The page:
Guide to the Main Street Lending Program

Guide to the Main Street Lending Program
Written by Publishing Team

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As a result of the Coronavirus Aid, Relief, and Economic Security (CARES) Act, the Federal Reserve created the Main Street Lending Program to provide a total of $600 billion in financing to small and medium-sized businesses.

While the program start date has yet to be announced, here’s what you need to know to check eligibility and prepare to apply.

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1. Am I eligible?

To be eligible for a loan from the High Street Lending Program, a company must:

  • Created before March 13, 2020

  • Not be a ineligible company under Small Business Administration (SBA) regulations

  • It has no more than 15,000 employees or 2019 annual revenue of not more than 5 billion dollars

  • Created or organized in the United States with significant operations in the United States and the majority of its employees in the United States

  • It also does not participate in any other Main Street Loan Facility, in addition to the Core Market Corporate Credit Facility

  • Have not received specific support under CARES (Subtitle A of Title IV for Air Carriers, Air Freight, and Companies of Vital National Security)

All of the above criteria must be met in order to be eligible.

See the Additional Borrower Criteria section for more information.

2. How do I apply?

Eligible borrowers must submit an application and other documents required by the qualified lender. Borrowers should contact the lenders for more information about whether the lender plans to participate in the program and for more information about the application process. Additional information about the application process will be announced in the future.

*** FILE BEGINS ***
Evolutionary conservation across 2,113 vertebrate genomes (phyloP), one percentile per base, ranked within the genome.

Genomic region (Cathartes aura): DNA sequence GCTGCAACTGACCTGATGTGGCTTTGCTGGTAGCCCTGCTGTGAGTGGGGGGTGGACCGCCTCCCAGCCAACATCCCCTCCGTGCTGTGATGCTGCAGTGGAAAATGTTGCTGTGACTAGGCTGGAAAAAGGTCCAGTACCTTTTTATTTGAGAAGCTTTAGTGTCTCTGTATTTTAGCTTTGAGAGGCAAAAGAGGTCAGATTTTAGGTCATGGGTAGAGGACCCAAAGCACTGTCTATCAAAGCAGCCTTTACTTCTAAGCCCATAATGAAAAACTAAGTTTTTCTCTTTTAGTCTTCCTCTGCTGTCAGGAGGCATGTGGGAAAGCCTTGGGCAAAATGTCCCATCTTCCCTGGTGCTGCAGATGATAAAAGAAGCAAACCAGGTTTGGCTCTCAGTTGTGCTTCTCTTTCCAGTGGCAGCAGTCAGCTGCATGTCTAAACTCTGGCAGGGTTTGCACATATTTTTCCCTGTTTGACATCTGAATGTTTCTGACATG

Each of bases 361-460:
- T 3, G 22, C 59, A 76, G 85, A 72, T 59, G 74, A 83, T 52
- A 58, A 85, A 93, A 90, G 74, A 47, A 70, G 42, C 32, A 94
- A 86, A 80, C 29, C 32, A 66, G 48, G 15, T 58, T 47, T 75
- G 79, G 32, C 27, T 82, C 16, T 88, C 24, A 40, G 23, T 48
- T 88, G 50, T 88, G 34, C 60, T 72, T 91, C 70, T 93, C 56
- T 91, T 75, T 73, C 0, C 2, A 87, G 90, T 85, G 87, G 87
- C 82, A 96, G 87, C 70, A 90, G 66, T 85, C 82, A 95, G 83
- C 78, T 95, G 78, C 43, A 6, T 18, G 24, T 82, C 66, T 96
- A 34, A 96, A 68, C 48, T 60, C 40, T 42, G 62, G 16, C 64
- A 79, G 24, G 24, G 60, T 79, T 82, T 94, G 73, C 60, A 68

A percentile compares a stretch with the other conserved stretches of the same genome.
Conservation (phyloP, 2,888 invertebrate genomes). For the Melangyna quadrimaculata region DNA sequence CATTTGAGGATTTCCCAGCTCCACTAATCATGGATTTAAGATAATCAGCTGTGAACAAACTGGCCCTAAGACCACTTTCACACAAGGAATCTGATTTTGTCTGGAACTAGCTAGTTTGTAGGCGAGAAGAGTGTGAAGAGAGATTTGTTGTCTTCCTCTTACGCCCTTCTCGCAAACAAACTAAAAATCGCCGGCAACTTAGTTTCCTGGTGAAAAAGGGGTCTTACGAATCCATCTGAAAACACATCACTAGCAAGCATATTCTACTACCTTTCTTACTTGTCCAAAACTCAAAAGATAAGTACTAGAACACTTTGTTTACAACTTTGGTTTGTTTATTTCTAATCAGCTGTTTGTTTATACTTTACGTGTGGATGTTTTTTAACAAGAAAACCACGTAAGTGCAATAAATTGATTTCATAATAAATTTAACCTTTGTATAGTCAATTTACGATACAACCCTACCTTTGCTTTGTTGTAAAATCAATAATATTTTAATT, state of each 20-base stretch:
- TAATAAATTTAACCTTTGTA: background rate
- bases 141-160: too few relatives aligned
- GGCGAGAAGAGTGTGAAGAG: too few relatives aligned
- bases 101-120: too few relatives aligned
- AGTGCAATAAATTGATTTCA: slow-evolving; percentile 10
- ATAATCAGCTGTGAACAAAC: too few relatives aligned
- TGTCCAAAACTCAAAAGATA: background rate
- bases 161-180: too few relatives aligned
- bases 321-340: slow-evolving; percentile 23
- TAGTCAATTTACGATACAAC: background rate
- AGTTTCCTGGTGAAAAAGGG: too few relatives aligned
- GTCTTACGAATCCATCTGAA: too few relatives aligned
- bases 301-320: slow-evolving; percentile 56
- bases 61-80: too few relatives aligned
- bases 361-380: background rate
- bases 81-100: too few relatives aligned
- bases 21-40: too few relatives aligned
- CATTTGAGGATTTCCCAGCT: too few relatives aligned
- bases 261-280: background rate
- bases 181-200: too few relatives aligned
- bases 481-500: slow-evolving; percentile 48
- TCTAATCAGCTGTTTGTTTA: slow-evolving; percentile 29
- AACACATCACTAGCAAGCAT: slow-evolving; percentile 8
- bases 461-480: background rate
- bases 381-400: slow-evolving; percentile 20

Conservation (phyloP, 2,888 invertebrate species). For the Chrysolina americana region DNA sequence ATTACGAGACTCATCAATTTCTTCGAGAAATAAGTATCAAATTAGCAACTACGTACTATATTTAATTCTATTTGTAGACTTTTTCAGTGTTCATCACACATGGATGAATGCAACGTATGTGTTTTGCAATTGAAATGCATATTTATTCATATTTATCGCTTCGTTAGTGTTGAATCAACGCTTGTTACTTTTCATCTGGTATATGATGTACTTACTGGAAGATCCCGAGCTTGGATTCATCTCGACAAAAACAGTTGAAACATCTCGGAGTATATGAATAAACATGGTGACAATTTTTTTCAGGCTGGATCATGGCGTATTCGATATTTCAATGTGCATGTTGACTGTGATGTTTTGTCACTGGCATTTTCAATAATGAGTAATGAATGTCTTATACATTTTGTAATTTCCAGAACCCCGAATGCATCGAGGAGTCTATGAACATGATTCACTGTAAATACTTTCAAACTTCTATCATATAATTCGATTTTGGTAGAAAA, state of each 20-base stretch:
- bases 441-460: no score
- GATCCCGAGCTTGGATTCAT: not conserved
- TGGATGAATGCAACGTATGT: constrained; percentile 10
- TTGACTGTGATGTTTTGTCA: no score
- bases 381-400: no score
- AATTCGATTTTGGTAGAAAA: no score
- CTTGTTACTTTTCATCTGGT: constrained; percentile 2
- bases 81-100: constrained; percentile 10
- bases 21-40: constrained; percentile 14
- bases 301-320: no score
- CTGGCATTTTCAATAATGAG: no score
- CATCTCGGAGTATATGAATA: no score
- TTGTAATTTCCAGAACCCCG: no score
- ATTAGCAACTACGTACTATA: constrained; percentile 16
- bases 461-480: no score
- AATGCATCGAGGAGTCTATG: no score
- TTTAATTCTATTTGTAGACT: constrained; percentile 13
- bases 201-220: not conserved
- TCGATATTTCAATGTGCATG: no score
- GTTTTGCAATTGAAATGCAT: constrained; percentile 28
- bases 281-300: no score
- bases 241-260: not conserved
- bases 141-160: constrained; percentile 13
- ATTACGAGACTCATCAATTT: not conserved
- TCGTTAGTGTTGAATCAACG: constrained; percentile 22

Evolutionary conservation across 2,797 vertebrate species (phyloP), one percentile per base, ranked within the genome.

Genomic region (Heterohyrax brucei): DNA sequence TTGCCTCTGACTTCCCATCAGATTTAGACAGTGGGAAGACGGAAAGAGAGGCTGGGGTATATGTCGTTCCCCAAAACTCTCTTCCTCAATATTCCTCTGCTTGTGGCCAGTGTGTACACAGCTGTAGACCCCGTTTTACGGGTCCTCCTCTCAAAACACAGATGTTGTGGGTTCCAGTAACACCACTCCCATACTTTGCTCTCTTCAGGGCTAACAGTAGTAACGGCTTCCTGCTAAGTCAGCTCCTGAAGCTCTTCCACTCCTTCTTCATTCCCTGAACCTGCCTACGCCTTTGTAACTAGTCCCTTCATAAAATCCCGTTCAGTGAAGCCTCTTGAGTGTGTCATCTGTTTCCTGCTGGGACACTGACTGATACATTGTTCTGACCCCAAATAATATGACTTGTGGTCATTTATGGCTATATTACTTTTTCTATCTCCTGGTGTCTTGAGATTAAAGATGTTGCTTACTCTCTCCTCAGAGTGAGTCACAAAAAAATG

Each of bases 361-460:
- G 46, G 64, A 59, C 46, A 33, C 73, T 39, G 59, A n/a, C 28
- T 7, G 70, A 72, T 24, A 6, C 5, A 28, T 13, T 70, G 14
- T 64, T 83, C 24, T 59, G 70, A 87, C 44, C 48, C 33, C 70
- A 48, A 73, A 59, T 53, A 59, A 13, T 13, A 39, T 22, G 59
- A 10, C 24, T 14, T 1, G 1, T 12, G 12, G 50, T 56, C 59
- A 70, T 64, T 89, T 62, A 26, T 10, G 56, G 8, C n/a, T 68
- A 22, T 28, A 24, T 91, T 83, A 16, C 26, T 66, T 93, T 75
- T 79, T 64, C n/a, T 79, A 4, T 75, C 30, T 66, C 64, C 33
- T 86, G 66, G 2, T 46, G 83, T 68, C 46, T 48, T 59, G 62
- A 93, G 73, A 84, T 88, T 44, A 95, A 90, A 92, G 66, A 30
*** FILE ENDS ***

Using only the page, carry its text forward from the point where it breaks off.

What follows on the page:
Qualified lenders are federally secured depository institutions in the United States (including banks, savings associations, and credit unions) as well as any U.S. branch or subsidiary of a foreign bank. Non-bank financial institutions are not considered eligible lenders at this time, although the Federal Reserve is considering options to expand this list in the future.

3. How much can I borrow under this program?

The Main Street Lending Program offers three different secured or unsecured 5-year loan options at an adjustable rate of LIBOR (1 or 3 months) plus 300 basis points with a 2-year principal deferral and 1-year deferred interest payments for eligible borrowers. Unlike Paycheck Protection Program (PPP) loans, Main Street loans are full recourse loans and cannot be waived.

All loans under the Main Street Lending Program must allow prepayment without penalty. All loans are provided by private financial institutions but with the support of the Federal Reserve.

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EBITDA: Earnings before interest, taxes, depreciation and amortization
LIBOR: The London Interbank Offered Rate, a benchmark interest rate indicator

public reports

As with other lending facilities, the Federal Reserve announced that it will follow an extensive reporting procedure on the Main Street Lending Program by submitting monthly reports:

  • Names and details of the participants in each program
  • Amounts borrowed and interest rate charged
  • Total costs, revenues, and fees for each facility

4. Additional criteria for the Borrower

  • If the borrower has loans outstanding with the lender as of December 31, 2019, those loans must have an internal risk rating equivalent to “pass” in the Federal Financial Institutions Examination Board supervisory rating system on that date.

  • In addition, lenders are expected to make an assessment of the financial position of each potential borrower at the time of application.

  • In addition to other certifications required by laws and regulations, the following certifications are required by eligible borrowers:

staff retention

Eligible borrowers who participate in any of the Main Street Lending Program facilities must make commercially reasonable efforts to maintain and retain their payroll during the loan repayment period.

The Federal Reserve further states that in order to make “commercially reasonable efforts,” borrowers must make good faith efforts to maintain payroll and employee retention, given their capabilities, economic environment, available resources, and business need for labor. Businesses that have already laid off or furloughed workers due to COVID-19 are still eligible to apply for Main Street loans.

For more information, check the Federal Reserve Program details and FAQ.

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